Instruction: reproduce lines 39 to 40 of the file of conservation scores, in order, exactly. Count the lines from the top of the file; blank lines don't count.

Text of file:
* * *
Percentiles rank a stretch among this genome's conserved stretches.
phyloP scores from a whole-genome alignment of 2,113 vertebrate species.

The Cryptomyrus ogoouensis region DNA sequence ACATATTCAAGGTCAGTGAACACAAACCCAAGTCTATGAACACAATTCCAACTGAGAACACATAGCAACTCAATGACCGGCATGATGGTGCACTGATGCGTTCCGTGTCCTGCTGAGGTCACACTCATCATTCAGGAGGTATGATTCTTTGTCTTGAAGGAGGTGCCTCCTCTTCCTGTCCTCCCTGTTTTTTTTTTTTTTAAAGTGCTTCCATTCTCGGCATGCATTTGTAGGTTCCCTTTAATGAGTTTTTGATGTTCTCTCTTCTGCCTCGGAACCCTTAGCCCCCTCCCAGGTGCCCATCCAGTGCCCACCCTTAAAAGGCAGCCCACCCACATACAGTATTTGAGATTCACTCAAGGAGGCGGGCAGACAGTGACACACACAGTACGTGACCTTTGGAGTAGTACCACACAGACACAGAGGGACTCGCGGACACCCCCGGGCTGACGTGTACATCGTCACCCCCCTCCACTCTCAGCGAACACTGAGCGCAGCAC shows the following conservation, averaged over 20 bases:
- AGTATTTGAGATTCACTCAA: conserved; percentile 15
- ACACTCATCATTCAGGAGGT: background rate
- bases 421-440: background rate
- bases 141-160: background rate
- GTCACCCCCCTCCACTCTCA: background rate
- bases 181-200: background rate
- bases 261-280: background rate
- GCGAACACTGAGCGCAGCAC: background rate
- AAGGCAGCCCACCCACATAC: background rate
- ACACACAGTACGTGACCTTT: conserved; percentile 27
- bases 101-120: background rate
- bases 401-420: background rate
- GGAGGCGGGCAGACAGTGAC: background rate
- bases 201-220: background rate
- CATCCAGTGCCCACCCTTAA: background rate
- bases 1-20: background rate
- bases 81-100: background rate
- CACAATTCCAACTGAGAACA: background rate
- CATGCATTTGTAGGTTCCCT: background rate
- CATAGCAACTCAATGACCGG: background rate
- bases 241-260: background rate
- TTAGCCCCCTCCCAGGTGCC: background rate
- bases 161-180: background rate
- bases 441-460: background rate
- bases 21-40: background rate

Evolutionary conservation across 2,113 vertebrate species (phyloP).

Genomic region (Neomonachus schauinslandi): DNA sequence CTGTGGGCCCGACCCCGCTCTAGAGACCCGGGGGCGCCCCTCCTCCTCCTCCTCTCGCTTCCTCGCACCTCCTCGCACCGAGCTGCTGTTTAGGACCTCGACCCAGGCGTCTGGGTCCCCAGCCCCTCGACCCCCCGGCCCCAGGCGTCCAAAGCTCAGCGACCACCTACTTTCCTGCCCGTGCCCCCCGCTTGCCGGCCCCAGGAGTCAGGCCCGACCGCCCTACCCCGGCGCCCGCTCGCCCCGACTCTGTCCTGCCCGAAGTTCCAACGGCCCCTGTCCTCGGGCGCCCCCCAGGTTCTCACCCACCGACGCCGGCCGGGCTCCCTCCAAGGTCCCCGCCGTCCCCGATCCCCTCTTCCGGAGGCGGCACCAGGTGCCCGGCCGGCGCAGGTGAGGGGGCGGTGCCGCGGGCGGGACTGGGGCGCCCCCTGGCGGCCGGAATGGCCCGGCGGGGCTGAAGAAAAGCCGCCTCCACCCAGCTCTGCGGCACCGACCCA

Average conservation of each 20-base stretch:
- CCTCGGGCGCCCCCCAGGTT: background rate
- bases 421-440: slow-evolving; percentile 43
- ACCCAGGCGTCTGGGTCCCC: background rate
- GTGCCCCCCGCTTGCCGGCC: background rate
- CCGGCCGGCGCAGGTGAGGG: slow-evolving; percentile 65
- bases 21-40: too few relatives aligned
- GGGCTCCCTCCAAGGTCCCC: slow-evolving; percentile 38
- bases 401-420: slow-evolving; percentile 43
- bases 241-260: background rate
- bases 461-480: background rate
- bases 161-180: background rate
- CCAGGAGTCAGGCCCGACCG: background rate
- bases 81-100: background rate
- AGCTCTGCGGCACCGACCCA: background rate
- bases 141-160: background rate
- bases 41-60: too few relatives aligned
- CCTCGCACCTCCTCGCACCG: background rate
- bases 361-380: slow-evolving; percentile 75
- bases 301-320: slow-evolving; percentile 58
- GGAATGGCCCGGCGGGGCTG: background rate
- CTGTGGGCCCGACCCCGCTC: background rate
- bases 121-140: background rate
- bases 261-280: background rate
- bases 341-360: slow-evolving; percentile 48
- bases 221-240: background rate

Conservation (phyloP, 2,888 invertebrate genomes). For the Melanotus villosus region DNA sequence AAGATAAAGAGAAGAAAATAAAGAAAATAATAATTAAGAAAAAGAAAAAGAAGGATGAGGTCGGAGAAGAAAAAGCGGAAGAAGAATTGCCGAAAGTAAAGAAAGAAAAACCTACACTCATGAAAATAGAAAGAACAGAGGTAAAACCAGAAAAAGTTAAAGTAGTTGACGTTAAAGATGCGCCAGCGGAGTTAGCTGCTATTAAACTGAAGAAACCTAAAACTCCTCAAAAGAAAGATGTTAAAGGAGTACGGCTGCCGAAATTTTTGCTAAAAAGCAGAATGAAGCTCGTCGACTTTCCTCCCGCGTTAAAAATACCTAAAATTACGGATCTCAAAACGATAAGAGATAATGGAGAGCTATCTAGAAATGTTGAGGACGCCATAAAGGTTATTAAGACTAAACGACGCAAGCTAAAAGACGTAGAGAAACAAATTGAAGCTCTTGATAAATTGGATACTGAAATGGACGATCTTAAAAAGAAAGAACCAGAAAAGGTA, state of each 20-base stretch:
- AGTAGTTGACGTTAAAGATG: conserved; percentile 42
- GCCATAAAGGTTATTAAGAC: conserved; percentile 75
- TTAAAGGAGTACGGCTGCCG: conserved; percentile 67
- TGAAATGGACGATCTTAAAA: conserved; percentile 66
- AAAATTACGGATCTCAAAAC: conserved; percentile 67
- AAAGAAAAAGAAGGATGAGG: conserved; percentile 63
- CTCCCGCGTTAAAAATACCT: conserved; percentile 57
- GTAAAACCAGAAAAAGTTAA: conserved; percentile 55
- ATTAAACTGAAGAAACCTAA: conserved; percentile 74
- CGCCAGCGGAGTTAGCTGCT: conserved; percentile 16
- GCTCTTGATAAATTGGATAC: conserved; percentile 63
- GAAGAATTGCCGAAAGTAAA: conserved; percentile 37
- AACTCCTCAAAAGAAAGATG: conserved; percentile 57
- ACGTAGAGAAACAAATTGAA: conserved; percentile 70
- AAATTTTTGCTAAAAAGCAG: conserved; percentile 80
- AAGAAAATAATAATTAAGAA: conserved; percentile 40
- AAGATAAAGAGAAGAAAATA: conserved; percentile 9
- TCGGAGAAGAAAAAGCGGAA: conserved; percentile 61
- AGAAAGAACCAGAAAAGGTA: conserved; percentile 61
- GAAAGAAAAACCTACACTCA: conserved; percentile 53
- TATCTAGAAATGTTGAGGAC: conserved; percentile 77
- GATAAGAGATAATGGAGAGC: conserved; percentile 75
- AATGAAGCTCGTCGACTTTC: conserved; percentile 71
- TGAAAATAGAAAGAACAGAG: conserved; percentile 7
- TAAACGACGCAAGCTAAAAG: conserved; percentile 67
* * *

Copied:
- bases 401-420: slow-evolving; percentile 43
- bases 241-260: background rate